The Haney Project was a TV series on the Golf Channel with many celebrities like Ray Romano, Charles Barkley and Rush Limbaugh. Hank Haney created some success with each individual by repetition and hitting 1000’s of golf balls. He worked on their swing path but never gave them the power and consistency that they were all hoping to find. The Rotary Swing Blog said that this series only highlighted the weakness of repetition when you are not focused on key body movements to create the right swing plane.

Create a Successful Swing
The simplified version of the golf swing is completed in 4 steps:
1/ takeaway with a shoulder rotation;
2/ pull your straight leading arm up with your bent trailing arm to create lag,
3/ weight transfer at the top with a hip bump during the transition and
4/ a whipping, wrist release at impact.

Upper body leads the takeaway and the lower body starts the down swing. Your hands are the last to release. For power and consistency you need to generate these 4 motions during your swing. Hideki Matsuyama has developed a “mechanical” swing that works.  The key to his swing is finding the right lag position and hip bump at the top.  This slow motion video shows it all.

To be a good golfer, you don’t have to look like you have the perfect swing. Last weekend when Hideki won the WGC Bridgestone Invitational against the 50 best golfers in the world, he proved that you can create a position at the top of your swing. He actually stops the motion of his swing at the top of his swing with a straight leading arm and wrist lag as he shifts his weight to his leading leg. He finds that  position and then pulls the trigger with amazing results.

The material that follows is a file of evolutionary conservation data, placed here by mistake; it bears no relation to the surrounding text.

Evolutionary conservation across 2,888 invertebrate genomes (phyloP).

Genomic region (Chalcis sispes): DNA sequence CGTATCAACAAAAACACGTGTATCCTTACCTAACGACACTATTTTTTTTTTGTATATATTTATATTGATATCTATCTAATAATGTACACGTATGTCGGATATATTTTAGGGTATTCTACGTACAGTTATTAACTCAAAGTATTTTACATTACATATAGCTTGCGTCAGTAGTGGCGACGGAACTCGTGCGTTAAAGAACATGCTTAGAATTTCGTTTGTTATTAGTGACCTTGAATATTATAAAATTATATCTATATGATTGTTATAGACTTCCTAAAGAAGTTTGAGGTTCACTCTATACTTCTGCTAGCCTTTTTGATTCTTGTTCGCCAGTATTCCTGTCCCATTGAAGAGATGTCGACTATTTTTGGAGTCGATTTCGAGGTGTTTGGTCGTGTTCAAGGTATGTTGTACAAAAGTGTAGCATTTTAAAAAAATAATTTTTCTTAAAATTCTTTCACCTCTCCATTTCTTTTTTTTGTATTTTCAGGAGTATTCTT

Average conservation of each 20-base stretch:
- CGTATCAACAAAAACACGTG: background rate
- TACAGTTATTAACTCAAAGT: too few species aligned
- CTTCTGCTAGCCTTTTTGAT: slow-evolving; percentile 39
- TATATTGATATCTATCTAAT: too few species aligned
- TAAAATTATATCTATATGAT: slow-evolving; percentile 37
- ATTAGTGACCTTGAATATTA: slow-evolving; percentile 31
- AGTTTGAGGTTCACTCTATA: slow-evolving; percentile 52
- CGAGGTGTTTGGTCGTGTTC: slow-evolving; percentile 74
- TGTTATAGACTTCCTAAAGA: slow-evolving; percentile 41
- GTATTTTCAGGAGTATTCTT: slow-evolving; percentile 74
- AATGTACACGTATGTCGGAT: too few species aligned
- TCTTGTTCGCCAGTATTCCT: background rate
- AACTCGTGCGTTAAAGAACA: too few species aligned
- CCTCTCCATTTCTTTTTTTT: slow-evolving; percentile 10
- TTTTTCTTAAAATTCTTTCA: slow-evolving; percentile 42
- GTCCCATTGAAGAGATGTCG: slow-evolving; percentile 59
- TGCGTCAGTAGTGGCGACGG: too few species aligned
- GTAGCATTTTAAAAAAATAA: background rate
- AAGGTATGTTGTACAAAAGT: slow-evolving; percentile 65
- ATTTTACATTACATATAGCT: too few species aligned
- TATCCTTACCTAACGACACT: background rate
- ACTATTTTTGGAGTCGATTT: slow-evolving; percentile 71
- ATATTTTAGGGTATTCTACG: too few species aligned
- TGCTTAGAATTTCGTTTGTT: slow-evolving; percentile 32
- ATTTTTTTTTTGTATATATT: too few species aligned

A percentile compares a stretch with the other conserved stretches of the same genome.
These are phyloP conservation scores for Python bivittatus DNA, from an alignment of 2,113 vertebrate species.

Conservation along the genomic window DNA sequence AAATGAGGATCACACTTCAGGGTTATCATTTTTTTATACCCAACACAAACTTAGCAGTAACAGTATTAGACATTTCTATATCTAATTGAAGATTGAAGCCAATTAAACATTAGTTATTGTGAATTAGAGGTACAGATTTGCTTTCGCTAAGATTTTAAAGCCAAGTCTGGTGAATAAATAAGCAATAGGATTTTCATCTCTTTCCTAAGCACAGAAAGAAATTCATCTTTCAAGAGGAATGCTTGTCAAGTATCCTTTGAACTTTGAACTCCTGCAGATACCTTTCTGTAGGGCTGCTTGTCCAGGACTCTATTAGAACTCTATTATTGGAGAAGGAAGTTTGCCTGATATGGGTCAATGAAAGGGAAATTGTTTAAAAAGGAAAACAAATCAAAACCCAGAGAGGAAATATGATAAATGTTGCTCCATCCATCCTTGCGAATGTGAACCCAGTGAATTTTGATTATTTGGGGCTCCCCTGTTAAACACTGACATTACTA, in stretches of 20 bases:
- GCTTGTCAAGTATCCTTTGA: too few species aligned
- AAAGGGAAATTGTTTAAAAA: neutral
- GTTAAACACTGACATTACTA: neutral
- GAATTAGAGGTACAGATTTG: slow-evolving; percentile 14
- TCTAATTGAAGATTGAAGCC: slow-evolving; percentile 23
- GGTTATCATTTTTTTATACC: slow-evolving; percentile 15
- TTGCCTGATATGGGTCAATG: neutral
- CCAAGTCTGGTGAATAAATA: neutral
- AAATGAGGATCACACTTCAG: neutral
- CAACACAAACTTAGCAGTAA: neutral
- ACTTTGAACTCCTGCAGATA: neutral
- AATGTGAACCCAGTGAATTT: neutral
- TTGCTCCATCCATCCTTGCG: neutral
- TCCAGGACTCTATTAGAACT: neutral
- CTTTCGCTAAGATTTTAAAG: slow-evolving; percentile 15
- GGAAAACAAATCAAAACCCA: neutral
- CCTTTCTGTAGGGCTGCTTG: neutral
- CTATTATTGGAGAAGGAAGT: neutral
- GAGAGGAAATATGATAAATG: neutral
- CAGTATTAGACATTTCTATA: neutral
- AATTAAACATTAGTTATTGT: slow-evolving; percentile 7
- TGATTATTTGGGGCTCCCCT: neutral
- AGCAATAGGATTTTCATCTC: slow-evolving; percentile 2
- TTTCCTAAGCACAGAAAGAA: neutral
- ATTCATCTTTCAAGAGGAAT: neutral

Consider creating a great position at the top of your swing before you pull down and release. Practice with your GOLFSTR+ to learn all 4 of your key motions for consistency in your swing. Buy one today at www.golfstr.com

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Weight Shift Debate Continues

Our Swing Tip last week got an interesting cross-section of comments. First I need to clarify that a golf swing where you fall back with all of your weight on your trailing leg will result in mishits or topped balls. If you ever try to crush the ball and swing at a high speed using only your arms, you WILL fall backwards. Our tip last week was intended to help golfers who finish their swing falling back on their back foot to break out of that problem.

Larry Rinker’s Corrective Comments
I first must apologize to Larry Rinker as I misunderstood his comments. He was offering a DRILL to help golfers transfer their weight from the trailing leg to the leading leg during the swing. He clarified by telling me: “Setting up with 60-75% of your weight in your lead side, the way you would be positioned at impact, is a good DRILL to learn how to swing your arms, hands, and wrists correctly.” He was NOT recommending this as a proper setup position.

Tiger is a good example of 75% weight forward well before impact during his swing.  If you setup with only 60% of your weight forward, it will help you stay forward through impact and in balance at your finish.

[I just found that HOLDING a 60% forward pressure from setup to impact is a great way to force your weight transfer to 100% on your leading foot at the end of your swing. Tommy Armour also setup with more pressure on the leading foot and the setup pressure on your leading foot should increases as you move to higher irons. If you find that you are able to transfer your weight during the swing, you may want to ignore this tip.]

Larry then went on to say: “The upper core player (not recreational player) will pivot around their lead leg on the back swing with the least amount of lateral motion. So in your case, if you are an upper core player, you are benefiting from not moving off of the ball on the back swing, which is what an upper core player does. This helps your contact at impact.”